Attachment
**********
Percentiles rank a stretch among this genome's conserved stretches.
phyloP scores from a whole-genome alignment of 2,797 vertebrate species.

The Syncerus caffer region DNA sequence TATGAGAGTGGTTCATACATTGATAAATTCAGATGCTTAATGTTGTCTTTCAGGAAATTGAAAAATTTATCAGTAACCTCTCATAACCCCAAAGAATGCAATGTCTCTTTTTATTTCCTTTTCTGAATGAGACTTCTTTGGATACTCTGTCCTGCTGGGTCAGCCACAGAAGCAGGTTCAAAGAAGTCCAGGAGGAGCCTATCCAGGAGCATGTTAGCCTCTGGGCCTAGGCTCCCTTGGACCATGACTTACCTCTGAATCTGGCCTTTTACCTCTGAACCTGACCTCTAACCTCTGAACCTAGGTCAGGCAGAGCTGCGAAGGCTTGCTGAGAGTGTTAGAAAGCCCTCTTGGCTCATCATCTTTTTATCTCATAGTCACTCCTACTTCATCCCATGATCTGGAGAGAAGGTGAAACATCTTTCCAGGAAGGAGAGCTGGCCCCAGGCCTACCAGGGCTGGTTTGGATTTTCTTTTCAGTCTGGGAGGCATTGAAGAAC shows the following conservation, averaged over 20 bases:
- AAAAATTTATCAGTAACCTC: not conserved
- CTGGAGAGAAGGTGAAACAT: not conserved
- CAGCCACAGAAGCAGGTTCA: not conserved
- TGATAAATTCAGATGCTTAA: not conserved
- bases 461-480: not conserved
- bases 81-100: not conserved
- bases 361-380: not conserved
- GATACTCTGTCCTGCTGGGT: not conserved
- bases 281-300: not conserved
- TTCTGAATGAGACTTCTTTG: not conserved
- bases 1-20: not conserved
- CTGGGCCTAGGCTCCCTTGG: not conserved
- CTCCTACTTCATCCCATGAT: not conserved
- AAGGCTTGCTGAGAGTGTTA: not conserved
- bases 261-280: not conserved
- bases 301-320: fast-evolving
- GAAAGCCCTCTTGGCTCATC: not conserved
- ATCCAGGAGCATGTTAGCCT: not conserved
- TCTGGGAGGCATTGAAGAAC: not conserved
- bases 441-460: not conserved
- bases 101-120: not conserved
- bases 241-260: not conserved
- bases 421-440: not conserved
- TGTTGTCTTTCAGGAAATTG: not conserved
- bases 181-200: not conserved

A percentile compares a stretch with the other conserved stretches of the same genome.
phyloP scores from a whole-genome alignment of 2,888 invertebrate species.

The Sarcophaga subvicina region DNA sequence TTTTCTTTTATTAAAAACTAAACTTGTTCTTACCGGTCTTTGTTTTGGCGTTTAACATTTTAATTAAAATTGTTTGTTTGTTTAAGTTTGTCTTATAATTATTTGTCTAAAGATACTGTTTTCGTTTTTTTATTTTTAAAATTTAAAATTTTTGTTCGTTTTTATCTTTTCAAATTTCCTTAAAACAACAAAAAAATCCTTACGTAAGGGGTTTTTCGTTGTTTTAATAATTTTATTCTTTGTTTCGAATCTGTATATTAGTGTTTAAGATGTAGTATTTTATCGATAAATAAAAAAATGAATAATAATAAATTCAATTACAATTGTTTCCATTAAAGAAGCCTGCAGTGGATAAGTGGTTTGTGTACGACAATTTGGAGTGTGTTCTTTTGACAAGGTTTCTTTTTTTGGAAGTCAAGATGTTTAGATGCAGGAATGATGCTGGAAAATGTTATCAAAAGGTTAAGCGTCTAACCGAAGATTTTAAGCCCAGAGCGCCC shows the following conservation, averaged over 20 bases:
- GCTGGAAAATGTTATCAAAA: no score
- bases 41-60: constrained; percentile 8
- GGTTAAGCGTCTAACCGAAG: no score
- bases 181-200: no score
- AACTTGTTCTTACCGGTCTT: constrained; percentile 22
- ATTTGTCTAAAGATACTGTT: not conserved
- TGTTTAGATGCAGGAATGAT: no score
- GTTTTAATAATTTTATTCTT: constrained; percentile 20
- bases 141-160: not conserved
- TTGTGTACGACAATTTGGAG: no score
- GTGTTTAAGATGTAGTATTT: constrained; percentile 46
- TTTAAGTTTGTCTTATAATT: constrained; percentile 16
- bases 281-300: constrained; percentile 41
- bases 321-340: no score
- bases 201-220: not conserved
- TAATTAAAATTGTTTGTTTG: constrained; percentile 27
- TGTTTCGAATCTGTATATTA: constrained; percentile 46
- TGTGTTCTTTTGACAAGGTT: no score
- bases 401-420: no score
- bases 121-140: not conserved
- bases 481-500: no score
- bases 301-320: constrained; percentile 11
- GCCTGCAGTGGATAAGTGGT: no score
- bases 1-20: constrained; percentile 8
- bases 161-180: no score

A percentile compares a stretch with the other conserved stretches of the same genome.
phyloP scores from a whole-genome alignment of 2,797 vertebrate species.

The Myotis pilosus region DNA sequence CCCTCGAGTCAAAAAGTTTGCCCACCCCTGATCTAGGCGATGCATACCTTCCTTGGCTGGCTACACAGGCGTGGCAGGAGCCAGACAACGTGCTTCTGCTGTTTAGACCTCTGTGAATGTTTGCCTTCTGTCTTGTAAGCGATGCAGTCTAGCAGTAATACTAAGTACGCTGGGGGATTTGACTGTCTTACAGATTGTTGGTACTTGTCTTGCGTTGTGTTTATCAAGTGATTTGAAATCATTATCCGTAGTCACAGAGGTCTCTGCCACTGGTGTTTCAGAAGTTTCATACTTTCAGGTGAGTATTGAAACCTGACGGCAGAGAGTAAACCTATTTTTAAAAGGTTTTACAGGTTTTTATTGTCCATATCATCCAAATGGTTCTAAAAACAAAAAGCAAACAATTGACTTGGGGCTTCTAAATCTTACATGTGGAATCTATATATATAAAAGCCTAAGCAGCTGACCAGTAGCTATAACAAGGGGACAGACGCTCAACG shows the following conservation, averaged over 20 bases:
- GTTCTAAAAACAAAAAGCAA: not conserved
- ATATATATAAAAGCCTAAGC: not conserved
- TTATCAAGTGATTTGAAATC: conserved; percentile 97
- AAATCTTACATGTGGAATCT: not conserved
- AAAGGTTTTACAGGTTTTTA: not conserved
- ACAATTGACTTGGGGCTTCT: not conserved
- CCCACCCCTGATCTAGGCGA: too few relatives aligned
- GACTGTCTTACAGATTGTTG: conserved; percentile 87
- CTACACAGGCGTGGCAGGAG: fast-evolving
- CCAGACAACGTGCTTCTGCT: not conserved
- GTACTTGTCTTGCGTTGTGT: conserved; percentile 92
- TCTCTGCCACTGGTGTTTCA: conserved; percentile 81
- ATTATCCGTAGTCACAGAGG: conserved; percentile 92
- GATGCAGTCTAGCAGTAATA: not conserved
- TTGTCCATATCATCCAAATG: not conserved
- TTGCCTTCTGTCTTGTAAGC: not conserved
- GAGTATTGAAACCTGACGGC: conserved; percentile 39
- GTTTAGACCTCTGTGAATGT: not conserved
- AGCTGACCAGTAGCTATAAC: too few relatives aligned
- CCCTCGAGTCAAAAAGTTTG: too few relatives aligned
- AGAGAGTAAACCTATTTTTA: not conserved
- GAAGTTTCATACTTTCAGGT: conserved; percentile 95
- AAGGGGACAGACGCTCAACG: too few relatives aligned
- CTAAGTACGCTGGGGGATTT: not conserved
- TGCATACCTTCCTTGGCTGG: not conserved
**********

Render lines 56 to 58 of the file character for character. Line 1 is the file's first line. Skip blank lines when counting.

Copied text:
- bases 161-180: no score

A percentile compares a stretch with the other conserved stretches of the same genome.
phyloP scores from a whole-genome alignment of 2,797 vertebrate species.